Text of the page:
Someone may be interested in this excerpt from my father's (Christopher Holt) war memoirs. He was the first person to pass out from King Alfred in 1939. "On Saturday September 9th 1939 I received instructions to report to ‘King Alfred’ the training establishment at Hove (Sussex) on the following Wednesday. On enquiry I found that I had been appointed a Probationary Sub Lieutenant in the RNVR List II, so I rushed to Gieves to get some sort of uniform and found several other people doing the same thing. When we arrived at Hove on the Wednesday there were a number of RNV Supplementary Reserve Officers with Masters certificates etc. already there - and I was billeted in the Tatler Guest House sharing a small room with two other people. My letter of 16th was written from the Lansdowne Club as I was trying to collect my uniform from Gieves and we had been given special leave for this. It was a day which may well have had special consequences for me because instead of doing three months training as expected, at the end of that Saturday I emerged from Gieves with my uniform jacket and two pairs of trousers. My letter to my mother of September 17th tells more .... “At divisions this morning all Subs who arrived at Hove on Wednesday were told to fall out - then those without uniforms were eliminated - then those with complete uniforms were mustered - I was one, or at least I had two pairs of trousers. Four of us were chosen and here we are.” We were at the Palace Hotel, Southend (linked to what was then The Palace Hotel, Southend) and had joined the staff of the Naval Control Service which was routing and sailing all the shipping from the Port of London. My letter continued ..... “We are an amusing selection. When we were asked our jobs they were stockbroker (me), nothing (sailing a yacht), steel ring maker and theatrical manager.” Of the four of us, the chap who had the best war was Martin Solomons, the theatrical manager, who got a D.S.C in Motor Gun Boats in the Mediterranean. Another little quirk was that, possibly because I was tallest, I was put in charge of the party and I was officially the first officer to leave “King Alfred” as my flimsy (service record) is No. A/1."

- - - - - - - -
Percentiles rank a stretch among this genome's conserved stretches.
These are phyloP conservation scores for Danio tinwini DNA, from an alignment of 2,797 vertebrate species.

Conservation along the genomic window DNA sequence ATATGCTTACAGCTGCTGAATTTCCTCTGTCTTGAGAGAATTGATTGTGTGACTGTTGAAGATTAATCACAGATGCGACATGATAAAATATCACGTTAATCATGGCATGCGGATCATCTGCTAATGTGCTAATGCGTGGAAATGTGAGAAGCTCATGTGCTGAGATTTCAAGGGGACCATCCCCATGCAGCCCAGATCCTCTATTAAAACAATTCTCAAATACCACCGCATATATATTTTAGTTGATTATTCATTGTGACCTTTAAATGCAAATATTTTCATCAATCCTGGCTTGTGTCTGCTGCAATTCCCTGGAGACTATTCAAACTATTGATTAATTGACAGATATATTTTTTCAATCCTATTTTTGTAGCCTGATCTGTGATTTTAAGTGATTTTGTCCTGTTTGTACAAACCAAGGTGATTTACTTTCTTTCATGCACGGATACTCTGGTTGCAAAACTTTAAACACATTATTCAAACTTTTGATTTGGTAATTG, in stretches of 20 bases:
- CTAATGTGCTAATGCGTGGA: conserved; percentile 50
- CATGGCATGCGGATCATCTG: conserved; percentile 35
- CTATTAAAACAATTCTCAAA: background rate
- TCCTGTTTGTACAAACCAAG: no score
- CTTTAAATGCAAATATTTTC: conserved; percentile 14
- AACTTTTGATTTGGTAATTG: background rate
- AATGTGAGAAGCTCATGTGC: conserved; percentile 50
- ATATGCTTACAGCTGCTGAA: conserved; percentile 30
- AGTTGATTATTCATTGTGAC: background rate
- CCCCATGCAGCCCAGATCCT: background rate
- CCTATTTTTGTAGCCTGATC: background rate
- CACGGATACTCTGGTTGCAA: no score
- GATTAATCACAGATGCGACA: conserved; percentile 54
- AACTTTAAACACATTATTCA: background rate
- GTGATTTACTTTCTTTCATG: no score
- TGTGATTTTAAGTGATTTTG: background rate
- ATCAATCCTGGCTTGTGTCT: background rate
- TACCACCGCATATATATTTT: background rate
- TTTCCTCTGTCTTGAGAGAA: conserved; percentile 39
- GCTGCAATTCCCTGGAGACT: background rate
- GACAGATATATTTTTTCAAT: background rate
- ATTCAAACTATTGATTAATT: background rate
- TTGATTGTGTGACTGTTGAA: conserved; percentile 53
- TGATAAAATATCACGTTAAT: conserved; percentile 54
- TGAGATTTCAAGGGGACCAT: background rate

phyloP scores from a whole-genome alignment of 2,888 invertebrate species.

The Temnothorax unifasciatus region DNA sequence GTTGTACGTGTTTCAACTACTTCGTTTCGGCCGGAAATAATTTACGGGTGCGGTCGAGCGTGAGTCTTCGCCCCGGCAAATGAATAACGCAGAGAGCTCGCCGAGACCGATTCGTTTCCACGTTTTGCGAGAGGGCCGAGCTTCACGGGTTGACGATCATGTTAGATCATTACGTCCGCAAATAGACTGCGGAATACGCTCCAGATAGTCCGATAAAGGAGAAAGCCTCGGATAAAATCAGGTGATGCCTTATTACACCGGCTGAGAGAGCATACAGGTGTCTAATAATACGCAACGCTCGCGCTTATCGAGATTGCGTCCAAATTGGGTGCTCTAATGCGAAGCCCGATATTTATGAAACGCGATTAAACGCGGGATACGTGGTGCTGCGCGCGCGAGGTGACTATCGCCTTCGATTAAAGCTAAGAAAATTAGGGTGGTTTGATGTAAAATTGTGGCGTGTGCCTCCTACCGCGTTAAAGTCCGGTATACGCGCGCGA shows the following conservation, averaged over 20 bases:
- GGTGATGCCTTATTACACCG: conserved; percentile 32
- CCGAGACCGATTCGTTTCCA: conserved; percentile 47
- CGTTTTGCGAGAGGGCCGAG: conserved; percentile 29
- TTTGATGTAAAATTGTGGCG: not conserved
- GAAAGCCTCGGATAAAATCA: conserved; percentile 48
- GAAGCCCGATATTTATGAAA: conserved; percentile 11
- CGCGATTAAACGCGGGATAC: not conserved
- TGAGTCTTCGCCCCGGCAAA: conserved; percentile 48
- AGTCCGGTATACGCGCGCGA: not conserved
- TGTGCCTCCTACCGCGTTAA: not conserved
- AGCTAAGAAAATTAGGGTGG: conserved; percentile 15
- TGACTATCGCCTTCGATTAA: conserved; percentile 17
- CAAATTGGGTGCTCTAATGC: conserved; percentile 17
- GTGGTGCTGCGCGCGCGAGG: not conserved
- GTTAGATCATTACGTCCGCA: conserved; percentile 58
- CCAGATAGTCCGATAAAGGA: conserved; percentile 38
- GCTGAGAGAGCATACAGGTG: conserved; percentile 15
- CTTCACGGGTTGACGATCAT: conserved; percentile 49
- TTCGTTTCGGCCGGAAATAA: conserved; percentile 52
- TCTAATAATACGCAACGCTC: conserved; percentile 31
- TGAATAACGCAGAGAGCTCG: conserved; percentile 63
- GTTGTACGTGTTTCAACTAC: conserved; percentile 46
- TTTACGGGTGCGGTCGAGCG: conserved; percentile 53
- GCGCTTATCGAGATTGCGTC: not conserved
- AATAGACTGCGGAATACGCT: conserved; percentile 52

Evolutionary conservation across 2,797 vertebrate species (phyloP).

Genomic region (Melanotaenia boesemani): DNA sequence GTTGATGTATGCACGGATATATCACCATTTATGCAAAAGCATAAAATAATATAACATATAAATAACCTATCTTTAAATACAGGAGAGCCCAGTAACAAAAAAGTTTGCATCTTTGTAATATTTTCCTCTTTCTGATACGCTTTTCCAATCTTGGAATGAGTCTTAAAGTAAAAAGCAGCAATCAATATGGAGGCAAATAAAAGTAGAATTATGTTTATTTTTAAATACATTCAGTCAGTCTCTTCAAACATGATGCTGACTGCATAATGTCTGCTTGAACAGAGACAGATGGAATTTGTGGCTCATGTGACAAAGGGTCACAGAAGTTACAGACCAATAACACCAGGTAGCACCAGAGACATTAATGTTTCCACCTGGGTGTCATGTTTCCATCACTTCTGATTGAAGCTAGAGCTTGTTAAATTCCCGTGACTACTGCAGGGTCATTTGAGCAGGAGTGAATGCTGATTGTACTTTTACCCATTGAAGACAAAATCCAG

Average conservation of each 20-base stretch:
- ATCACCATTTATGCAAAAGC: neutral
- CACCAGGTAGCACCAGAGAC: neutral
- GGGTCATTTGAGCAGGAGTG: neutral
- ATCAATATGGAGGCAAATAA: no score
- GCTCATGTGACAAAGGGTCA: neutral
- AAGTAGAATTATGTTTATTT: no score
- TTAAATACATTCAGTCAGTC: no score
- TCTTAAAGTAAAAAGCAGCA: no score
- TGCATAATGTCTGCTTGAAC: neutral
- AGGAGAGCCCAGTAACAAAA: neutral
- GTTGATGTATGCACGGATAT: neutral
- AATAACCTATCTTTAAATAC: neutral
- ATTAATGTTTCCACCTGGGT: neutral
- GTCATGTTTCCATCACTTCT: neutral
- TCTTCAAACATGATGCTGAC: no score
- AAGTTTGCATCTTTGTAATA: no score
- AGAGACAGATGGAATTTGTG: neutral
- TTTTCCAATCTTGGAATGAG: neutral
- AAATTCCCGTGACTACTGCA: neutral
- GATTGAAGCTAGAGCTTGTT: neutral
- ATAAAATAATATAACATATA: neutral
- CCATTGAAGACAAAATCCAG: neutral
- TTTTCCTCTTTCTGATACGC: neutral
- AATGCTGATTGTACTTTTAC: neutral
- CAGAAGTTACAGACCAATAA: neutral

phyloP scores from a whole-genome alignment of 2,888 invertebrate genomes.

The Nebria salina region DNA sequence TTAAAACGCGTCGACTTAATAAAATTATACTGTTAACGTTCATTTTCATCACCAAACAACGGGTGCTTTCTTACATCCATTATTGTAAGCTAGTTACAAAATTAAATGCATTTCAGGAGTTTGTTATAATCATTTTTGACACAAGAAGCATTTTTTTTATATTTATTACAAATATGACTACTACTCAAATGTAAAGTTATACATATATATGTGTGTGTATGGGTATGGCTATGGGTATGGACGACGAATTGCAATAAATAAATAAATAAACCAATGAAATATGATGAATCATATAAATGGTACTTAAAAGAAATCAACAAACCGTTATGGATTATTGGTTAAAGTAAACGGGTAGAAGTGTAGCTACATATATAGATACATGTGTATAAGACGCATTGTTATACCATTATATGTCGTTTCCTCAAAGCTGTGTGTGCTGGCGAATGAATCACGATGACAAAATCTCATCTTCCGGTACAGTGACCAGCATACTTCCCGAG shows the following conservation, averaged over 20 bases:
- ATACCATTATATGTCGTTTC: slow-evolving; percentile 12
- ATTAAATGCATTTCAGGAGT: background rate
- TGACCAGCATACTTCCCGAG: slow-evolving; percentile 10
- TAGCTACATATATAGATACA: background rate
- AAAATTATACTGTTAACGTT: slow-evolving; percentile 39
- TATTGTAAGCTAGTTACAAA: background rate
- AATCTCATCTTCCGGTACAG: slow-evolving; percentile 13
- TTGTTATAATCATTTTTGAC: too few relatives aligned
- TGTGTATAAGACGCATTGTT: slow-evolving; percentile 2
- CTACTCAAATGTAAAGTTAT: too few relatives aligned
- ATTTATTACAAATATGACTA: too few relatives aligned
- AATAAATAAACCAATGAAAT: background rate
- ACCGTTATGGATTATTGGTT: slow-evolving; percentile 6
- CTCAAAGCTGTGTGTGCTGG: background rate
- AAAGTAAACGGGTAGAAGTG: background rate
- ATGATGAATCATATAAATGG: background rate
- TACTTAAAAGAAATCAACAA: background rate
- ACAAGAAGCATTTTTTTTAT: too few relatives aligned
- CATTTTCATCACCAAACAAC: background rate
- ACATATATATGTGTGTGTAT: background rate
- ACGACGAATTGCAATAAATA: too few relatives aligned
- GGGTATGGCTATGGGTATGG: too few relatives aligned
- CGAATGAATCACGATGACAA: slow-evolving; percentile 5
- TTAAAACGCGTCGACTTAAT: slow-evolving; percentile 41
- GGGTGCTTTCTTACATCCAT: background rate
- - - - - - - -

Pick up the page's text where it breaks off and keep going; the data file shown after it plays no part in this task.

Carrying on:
By Nicholas Holt (21/02/2011)

RE: the comment from TONY BULL 29/07/2008 regarding his grandfather George Markland being on LCH 101 which my father Basil Matthiae commanded, I can confirm that I have a photo taken by my father of AB Markland and would be pleased to pass on copies of this and other photos and information to him - I can be contacted by email at david@matthiae.demon.co.uk

By David Matthiae (14/01/2012)

Message deleted. [Hello Edward, I am very sorry but we are no longer permitted to request details about a person's whereabouts for data protection reasons. I do hope that you manage to make contact] 

By Edward Westley (20/03/2012)

After searching for 50 years for my father who served aboard HMS Fidelity as James Stephens, I never knew his real name being French, 3 weeks ago I was contacted by a brother and 2 sisters in France with his real name which was Jacques Robere Vieuxbled. He then went on to HMS King Alfred in 1942 and then into submarines, then to midget subs till the end of the war. I knew nothing of this till 3 weeks ago so thought I would make contact and see if anyone remembers anything at all? Kind regards.

By Jacques Renay (Sydney, Australia) (03/06/2012)

My father spoke little of WW2 but I believe that initially, prior to sea service, he was a seamanship instructor at HMS King Alfred probably in about 1940. His name was Sub Lieutenant Gordon Henry Richards, RNVR. I know little else of his war except that he was either 1st Lieutenant or in command on LCTs on the Sicily landings and at Anzio where he was wounded. Any information would be wonderful.

By Anthony Richards (08/03/2013)

The mention above of the 'underground car park' beneath the KA is interesting as in about 1951 or '52 my father bought a Rolls Royce Phantom II which had allegedly been standing in that car park since before the War. So did HMS King Alfred take over the whole of the car park? I remember going there with him to collect it. We had to drain the stale petrol out of it and put fresh petrol in it before it would start. I still remember the smell of that stale petrol today! An awful lot of cars were stored away for the 'duration' in places like that. Of course the sad thing is that some owners never returned to collect them. I often wonder who it had belonged to and why it was there, had it belonged to one of those officers? . I can't remember the name of the chap we bought the car from but I think he had a newsagents shop down at Whitehawk. It might have been Gutteridge if that means anything to anyone? I expect it was probably only about £150 or less in those days and after being re-sprayed and done up was probably only sold for £400 or so, be a lot more than that now. We don't even have a photo of that one and I can't remember ever going out in it so we couldn't have kept it for very long.

By Tim Sargeant (10/03/2013)

Patrick C. Cother reported for training at the HM King Alfred in 1939. He completed training and was sent to the North Atlantic area to be on convoy duty, the Corvettes were converted fishing boats, bouncing around in terrible weather.  Dad was a Temp. Sub. L. and was awarded a medal for being part of a team that sunk a sub.

By Bonny Cother (18/09/2014)